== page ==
BT is making a major change for thousands of customers from TODAY – check if you’re affected | The Sun

BT is making a major change which will affect thousands of customers.

The telecoms giant is pushing ahead with its plan to scrap traditional landline phone lines from today for new users.

It will see the traditional home phones replaced with new digital phones, requiring all homes to have an internet connection.

Everything that is connected to phone lines will need to be reviewed such as door entry systems and alarms.

BT launched its Digital Voice programme back in 2019, with the plan being deemed controversial.

From today new customers will no longer be offered landline phones and existing customers switching onto a new contract will also be transferred to the new service.


BT is making a major change for 10million customers – and they’ll be divided

End of traditional landline phones as BT makes MASSIVE change

Openreach, the wholesale provider, has already stopped selling the old landlines in more than 500 areas – covering 4.6million homes.

This includes communications providers on its network, such as BT, Sky, TalkTalk, and Vodafone.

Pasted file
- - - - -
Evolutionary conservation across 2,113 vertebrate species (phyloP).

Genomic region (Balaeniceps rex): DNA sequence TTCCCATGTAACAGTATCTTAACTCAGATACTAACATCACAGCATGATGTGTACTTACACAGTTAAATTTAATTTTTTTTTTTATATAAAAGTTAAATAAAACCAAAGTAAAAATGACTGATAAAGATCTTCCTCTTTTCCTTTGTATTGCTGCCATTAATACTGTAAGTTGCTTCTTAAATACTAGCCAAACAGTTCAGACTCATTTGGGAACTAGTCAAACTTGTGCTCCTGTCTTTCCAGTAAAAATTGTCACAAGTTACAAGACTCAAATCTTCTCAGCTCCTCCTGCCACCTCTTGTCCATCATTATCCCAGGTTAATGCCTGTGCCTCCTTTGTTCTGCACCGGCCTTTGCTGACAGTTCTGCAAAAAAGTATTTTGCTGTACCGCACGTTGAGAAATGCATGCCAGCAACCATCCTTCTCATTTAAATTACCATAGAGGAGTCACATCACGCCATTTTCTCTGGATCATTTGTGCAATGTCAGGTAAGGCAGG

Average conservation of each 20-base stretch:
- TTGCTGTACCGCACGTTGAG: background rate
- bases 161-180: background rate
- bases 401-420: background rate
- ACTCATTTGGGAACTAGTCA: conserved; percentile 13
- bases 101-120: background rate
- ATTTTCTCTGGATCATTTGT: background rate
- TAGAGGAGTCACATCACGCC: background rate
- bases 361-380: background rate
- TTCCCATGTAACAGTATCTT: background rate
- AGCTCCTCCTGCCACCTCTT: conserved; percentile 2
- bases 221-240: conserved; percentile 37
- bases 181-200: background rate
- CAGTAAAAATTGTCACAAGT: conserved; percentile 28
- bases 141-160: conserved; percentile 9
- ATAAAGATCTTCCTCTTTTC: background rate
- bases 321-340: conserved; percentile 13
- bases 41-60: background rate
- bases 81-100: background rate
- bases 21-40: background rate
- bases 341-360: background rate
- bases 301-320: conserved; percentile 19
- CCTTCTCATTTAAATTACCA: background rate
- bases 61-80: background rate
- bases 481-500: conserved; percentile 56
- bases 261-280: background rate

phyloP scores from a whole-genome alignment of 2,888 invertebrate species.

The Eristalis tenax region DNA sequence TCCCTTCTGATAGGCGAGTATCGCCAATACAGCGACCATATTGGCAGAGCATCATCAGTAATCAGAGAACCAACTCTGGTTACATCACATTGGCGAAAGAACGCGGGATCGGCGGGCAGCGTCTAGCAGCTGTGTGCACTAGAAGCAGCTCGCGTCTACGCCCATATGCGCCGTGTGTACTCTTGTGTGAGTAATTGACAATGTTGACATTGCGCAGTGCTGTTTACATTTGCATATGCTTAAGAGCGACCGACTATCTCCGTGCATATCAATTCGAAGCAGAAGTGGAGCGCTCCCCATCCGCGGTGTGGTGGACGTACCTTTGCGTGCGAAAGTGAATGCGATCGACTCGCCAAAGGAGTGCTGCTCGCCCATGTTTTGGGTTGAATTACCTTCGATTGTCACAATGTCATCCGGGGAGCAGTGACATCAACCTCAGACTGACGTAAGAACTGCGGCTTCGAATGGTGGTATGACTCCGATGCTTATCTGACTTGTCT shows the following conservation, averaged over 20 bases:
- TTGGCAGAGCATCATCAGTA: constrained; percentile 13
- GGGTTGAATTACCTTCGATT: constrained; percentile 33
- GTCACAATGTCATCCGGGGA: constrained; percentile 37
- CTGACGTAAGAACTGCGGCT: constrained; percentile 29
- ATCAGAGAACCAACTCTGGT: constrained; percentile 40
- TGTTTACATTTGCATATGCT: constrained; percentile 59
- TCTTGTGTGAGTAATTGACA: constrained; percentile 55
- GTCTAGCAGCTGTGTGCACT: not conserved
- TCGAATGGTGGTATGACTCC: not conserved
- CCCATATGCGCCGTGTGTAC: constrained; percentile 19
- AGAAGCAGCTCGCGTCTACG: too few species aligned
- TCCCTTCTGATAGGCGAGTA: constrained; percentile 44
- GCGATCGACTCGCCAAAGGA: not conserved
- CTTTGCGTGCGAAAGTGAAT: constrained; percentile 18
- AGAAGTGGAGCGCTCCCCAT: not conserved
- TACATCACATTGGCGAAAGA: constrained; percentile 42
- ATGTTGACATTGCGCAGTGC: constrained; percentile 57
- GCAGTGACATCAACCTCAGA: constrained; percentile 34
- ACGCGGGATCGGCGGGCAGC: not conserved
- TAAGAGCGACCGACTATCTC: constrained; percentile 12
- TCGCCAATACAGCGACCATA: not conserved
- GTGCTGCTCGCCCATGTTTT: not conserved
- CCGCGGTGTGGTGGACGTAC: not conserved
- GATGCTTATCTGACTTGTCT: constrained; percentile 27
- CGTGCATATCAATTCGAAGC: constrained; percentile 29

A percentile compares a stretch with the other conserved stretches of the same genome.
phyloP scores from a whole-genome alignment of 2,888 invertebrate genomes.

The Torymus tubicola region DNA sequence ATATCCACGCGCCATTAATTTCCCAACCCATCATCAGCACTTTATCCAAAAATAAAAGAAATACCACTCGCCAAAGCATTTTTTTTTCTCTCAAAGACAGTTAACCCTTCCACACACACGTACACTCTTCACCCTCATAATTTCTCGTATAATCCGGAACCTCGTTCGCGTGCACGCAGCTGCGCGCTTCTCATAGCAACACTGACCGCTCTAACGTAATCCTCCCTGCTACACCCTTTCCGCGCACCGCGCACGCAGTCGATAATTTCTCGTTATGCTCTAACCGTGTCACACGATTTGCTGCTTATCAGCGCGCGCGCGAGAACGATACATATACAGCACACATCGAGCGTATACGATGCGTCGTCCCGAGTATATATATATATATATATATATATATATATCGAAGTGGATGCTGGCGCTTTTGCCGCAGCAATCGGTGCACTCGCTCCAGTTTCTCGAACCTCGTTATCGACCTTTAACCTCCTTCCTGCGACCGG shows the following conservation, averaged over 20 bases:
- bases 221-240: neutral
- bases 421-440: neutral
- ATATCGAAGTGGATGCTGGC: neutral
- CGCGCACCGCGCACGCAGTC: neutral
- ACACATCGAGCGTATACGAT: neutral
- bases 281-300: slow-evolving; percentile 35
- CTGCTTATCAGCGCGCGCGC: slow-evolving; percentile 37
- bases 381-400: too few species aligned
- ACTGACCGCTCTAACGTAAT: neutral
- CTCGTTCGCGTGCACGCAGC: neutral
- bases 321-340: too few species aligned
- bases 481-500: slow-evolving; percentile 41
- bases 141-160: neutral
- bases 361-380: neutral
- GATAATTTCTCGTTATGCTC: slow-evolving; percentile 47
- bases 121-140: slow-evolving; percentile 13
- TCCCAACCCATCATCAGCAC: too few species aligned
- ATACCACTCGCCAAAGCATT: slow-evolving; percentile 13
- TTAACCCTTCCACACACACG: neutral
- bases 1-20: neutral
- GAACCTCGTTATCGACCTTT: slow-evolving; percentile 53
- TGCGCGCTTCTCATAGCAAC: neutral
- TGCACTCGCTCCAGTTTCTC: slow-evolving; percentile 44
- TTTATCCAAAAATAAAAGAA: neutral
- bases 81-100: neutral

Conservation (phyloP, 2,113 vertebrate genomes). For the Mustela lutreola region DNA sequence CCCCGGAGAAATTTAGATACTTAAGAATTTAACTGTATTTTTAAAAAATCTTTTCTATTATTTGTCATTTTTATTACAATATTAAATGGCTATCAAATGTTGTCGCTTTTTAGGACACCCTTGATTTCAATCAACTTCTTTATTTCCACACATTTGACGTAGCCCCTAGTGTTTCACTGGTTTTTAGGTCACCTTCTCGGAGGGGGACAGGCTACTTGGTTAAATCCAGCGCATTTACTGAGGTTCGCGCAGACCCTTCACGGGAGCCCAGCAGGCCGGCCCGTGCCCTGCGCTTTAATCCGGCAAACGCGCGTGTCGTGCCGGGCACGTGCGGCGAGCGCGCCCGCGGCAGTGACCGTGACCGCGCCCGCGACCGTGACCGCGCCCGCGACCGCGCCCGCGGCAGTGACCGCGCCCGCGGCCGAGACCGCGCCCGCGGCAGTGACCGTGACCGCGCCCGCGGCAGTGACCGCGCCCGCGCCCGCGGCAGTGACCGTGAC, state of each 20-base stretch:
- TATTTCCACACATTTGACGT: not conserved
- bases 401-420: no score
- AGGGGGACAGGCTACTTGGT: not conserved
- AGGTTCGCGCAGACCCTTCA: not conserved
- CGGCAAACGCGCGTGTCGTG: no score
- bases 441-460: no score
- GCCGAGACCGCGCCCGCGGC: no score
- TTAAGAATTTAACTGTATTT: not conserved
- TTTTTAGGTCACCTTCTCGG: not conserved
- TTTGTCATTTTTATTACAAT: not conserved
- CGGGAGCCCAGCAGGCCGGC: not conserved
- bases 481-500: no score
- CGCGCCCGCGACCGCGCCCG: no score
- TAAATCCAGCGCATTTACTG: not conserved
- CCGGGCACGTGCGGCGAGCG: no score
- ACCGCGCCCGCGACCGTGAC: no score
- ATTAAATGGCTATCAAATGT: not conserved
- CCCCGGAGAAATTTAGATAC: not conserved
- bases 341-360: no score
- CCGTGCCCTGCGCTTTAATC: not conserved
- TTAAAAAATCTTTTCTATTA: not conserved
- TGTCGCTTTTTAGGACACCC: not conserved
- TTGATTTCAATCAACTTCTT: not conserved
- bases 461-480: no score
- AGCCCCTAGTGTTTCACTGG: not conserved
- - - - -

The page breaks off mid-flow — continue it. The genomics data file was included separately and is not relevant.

Just under 10million lines still need to move to the new system before BT switches off the old analogue system in December 2025.

The switch would mean that households will need to get either a broadband connection to be able to make digital calls with their landline or a new mobile phone.

Most read in Money


B&M buys 51 Wilko stores amid job cuts – but thousands of roles may be saved


Major Wilko rival saves 51 stores from closing as 1,000s of jobs still at risk


McDonald's is discontinuing an item in hours and fans are begging for it to stay


Map reveals best-ranked takeaways in the UK – is your favourite on the list?

There were concerns from charities when the plans were first announced that elderly or vulnerable Brits could be left isolated by the move.

An investigation also found that the move would leave thousands of vulnerable customers at risk of not being able to phone the emergency services during power outages.

Regulator Ofcom said at the time that millions of households didn't have access to the internet.

Following this BT temporarily halted the planned roll out, plans then resumed in June after the company said it had addressed the concerns.

BT said it will ensure that vulnerable and elderly households are kept connected by providing free handsets that switch between using broadband and mobile network signal during power cuts.

An Openreach spokesperson said: “Since the retirement of BT’s analogue network was first publicised, we’ve been working closely with Communications Providers to migrate their customers onto digital technologies ahead of the 2025 deadline.

“We’ve conducted extensive trials since 2020 to identify and iron out issues, and we’ve already stopped selling analogue products in more than 500 exchange areas – covering some 4.6m premises.